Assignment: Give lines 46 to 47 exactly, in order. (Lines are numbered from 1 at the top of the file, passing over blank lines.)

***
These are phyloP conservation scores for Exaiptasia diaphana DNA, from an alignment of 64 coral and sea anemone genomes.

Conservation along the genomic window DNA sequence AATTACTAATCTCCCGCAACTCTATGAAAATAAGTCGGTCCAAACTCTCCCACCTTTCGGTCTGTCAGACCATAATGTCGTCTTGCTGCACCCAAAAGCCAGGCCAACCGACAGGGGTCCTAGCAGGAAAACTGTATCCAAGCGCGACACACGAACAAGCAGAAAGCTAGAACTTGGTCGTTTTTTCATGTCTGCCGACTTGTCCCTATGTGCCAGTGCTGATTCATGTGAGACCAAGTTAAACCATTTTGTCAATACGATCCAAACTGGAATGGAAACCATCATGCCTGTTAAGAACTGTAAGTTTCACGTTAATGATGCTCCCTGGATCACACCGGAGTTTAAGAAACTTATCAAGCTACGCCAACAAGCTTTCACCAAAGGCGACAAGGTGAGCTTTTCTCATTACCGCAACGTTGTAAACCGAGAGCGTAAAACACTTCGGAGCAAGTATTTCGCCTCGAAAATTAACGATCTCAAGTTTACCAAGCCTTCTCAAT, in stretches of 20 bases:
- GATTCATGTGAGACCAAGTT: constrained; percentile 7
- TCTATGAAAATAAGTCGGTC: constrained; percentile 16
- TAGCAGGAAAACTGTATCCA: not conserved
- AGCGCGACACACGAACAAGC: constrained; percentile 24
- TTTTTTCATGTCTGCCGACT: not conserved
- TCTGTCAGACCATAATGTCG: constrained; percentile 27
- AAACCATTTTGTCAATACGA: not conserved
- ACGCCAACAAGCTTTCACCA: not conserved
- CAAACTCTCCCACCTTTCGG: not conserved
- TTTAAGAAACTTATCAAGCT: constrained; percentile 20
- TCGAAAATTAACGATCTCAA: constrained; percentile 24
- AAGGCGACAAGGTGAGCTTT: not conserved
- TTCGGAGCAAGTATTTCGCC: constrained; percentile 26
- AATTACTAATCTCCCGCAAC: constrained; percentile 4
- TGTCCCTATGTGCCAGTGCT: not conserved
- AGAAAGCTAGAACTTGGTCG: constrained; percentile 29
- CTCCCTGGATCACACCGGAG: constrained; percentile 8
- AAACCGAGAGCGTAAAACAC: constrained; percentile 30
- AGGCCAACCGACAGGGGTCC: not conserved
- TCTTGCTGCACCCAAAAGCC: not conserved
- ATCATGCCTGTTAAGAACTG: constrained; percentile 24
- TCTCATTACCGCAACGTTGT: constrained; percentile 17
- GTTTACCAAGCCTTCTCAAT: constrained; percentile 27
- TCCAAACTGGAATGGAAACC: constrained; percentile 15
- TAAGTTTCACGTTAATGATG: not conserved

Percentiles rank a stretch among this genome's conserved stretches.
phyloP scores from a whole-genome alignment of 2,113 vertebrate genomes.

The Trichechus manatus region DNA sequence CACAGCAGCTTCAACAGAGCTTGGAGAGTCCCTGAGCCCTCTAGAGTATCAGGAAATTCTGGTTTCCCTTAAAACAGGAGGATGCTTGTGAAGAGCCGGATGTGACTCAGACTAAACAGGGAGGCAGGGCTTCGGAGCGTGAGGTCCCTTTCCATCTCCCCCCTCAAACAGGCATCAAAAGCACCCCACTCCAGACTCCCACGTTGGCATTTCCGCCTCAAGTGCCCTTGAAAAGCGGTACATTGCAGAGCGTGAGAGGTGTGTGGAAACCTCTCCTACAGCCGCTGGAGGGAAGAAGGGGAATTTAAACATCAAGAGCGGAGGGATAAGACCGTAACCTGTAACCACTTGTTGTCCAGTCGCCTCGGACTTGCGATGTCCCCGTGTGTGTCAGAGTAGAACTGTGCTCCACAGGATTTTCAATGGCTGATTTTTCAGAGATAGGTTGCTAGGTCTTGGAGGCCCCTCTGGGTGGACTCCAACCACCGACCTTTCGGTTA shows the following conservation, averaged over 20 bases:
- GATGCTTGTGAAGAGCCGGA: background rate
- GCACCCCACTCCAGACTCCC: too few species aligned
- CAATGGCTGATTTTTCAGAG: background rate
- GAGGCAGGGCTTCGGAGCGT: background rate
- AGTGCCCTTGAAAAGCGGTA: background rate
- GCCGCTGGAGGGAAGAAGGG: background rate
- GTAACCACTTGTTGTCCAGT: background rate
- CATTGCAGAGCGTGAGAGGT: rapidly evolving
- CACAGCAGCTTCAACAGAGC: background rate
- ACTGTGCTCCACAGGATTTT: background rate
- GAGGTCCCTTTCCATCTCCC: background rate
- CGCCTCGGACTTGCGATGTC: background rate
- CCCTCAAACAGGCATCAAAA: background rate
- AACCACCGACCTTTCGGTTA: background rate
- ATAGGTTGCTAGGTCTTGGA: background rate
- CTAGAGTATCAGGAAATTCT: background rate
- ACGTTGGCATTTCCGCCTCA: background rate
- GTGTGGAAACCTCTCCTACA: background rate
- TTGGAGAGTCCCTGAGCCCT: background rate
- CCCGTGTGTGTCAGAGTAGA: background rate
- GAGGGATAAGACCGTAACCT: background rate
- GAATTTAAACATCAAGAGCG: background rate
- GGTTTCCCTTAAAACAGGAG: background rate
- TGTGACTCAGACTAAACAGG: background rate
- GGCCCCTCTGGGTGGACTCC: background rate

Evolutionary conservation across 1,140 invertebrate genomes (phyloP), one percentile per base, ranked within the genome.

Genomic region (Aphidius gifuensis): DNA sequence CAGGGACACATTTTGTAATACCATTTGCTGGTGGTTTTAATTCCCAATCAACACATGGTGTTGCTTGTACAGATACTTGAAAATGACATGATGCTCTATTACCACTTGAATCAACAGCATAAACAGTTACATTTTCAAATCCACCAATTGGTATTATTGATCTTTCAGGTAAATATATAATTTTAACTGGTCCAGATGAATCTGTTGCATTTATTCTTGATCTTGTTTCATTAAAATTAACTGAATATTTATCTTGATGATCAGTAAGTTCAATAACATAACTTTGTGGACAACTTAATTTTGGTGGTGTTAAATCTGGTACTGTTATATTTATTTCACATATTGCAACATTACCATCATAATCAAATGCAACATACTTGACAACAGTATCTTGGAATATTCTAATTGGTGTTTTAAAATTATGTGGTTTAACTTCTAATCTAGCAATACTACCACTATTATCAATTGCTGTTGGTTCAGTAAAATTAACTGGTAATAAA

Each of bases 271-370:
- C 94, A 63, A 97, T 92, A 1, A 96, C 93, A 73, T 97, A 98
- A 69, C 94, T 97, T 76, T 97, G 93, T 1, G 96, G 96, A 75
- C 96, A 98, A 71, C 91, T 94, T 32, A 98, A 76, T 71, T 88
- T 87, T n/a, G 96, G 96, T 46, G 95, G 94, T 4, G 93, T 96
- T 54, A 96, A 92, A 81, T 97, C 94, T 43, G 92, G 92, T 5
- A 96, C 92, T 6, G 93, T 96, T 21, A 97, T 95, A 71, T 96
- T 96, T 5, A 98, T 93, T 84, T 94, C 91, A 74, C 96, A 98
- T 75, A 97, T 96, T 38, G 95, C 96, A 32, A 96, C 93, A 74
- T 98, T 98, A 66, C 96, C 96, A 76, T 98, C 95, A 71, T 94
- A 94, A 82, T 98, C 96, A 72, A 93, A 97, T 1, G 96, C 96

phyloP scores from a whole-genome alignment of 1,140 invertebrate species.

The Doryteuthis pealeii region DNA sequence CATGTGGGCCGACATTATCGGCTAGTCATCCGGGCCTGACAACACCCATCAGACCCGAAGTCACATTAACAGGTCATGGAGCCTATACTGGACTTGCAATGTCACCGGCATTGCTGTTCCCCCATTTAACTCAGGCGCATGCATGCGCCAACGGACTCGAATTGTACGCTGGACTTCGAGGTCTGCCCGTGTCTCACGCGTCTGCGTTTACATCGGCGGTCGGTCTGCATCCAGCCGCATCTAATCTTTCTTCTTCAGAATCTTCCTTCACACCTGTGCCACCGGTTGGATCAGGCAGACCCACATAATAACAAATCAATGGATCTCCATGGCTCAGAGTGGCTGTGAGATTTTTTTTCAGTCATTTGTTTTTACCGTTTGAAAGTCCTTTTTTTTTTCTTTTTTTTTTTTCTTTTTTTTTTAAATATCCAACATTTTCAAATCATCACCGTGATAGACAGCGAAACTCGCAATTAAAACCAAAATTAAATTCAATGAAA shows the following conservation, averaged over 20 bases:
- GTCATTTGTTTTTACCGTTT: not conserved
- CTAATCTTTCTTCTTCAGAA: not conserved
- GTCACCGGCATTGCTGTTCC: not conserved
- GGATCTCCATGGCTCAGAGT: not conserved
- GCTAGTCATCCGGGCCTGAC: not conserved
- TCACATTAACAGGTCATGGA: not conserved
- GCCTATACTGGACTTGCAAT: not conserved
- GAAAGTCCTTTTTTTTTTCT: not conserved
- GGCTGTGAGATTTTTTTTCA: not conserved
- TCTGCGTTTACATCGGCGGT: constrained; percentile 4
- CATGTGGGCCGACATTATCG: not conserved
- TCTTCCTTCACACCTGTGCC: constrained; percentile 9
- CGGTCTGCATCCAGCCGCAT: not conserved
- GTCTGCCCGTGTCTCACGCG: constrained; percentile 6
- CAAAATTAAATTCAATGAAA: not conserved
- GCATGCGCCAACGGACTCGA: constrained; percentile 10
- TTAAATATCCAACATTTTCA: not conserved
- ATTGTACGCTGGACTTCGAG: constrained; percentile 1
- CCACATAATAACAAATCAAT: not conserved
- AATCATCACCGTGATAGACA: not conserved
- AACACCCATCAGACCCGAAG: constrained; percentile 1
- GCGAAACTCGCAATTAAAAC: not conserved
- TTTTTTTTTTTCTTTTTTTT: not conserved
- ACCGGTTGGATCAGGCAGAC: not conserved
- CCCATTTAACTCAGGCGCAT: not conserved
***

- CTAGAGTATCAGGAAATTCT: background rate
- ACGTTGGCATTTCCGCCTCA: background rate